Hope you don't become too exasperated with me, and start to become convinced I must be dense! I've been TRYING to learn. But I'm taking crash courses in more than one medical subject at a time, with no real scientific inclination (I'm a musician and a "professional mom", chief cook and bottle washer, for crying out loud!). I'm way out of my league. So.... I decided to post Trav's latest (Sept. 7) thyroid labs here for your purusal and comment:
T3 UPTAKE 38 Range (24-35)
TSH 1.31 Range (0.35 - 5.50
T4 (THYROXINE) 10.5 Range (4.5 - 12.5)
To little ole me, his T3 and T4 look rather high, which would indicate hyperthyroidism. Yet, if that were true, why isn't his TSH very LOW? And this is confusing from a different aspect, as on his prior tests (from 2002 - 2004) his TSH kept going UP. We started at .7, went to 1.27 and then to 1.927. I thought I would see it up even higher on this last test, but it went back down instead! I'm sure we have different amounts of TSH on different days, but this blew MY theory that he might be becoming hyPOthyroid. His antibodies were not measured this time around, but in May 2004 they were 30 out of a range whose upper limit was 34. So he was within range for these, but toward the higher end. Anyone vote for Hashimoto's? Is that the one where you an go from hyper to hypo? This might explain the varying results. But the endo didn't think much of these results, seeing that the T3 uptake was the only number out of range. (To his defense, he didn't have the old labs in hand; we got slipped in suddendly to a cancellation slot, so didn't have time to do the necessary preparation we usually would have done.). Was tested by ACTH stim test for adrenal difficulties. Will find out sometime within the next two weeks. Thanks much for anything you can say. I own and am reading two or three thyroid books, but sometimes I cannot find the answers to my questions, even though they may be burried somewhere in the texts!
First of all, TSH can vary more than that over the course of a 24 hour period, so there isn't really a difference between .7 and 1.9. Just having labs done at different times of the day or when his sleep patterns are different could make that much of a difference or even more without there being evidence of a thyroid problem.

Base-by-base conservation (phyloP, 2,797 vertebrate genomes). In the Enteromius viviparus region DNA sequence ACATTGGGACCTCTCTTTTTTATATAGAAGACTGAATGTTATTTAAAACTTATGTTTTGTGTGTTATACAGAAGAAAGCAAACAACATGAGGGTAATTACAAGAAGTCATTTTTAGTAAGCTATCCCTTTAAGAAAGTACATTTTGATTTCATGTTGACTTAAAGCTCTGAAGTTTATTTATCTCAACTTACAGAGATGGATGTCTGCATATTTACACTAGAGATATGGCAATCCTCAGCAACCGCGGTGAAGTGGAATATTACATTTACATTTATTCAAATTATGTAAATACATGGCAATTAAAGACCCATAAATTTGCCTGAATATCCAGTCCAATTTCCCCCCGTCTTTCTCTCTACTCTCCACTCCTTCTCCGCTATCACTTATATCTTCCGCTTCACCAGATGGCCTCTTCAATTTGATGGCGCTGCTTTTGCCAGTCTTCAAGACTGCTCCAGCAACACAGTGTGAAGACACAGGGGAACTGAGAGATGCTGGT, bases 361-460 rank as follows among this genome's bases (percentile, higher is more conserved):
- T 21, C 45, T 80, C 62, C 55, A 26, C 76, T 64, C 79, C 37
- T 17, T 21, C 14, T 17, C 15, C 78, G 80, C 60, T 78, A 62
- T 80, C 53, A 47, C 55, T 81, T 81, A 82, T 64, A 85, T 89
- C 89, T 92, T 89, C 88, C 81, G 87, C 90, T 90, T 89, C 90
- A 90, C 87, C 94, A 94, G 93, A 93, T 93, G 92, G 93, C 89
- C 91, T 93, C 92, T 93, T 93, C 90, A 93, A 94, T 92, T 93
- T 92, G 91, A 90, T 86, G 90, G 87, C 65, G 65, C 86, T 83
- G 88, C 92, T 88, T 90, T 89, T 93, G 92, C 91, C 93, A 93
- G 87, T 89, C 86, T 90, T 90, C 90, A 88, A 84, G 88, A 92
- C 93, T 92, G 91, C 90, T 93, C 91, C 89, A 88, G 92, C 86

T4 is high in its range, but not over the top, so there is not really a fear of hyperthyroidism. Nothing to be alarmed about, here. I would prefer to see a Free T4 test here, but that can be approximated as I'll do below.
T3 Uptake is NOT a T3 test as the name misleads us to believe. (T3 from other sources is added from a test tube to come about the results, thus the misleading name) It is a test of the level of certain thyroid binding proteins (Thyroid Binding Globulins) in the blood. The main purpose of this test is to approximate Free T4 through a calculation using the T4 and T3 uptake scores. This lab result IS abnormal and is often seen when a patient is hypOthyroid or when thyroid antibodies are attacking Thyroid Binding Globulin in the blood as often happens with Hashimoto's.
Calculated Free T4 (also known as Free Thyroxine Index or FTI or "T7") is as follows: His calcualted result is 3.99 in a range of 1.71-4.75 by my calculations...Stll in range, and nothing to be worried about at this point in time.
I would still be interested in seeing Total T4, Free T4, Free T3 and Antibody tests all taken at the same time. To get a more accurate assessment of the above.
My diagnosis: For the time being, the levels are good and it would be hard to get even the most agressive doctor to treat him at this point. I would guess that there are thyroid antibodies that have been attacking Thyroid Binding Globulins in the blood and in the thyroid gland and that your son may well have some thyroid problems in the future, but right now it might be possible to treat him nutritionally. Make sure he is eating right and getting proper nutrition to support the thyroid gland. This includes making sure he is getting plenty of Selenium (up to, but not more than 200mcg a day), which can help reduce antibody counts and the symptoms associated with them. A good book to read that covers the subject of nourishing your thyroid gland would be Solved: The Riddle of Illness by Dr. Stephen Langer.
I am not a doctor, nor have I ever played one on TV...
Thanks very much for your appraisal of the situation. I think the doctors agree with you, only they don't give me as much info and explanation!! Thanks again. I was HOPING he DID look like he had a thyroid problem from his labs, because then we could get some meds and be on the road to recovery. But finding the WRONG diagnosis and treating IT just because we want to blame something and start meds, is a bit like accusing the wrong person of a crime and taking them to jail, just because we want to blame someONE! It doesn't do a bit of good, in the long run. We'll keep searching. And we are awaiting the results of Trav's ACTH test, too. ~ Tracy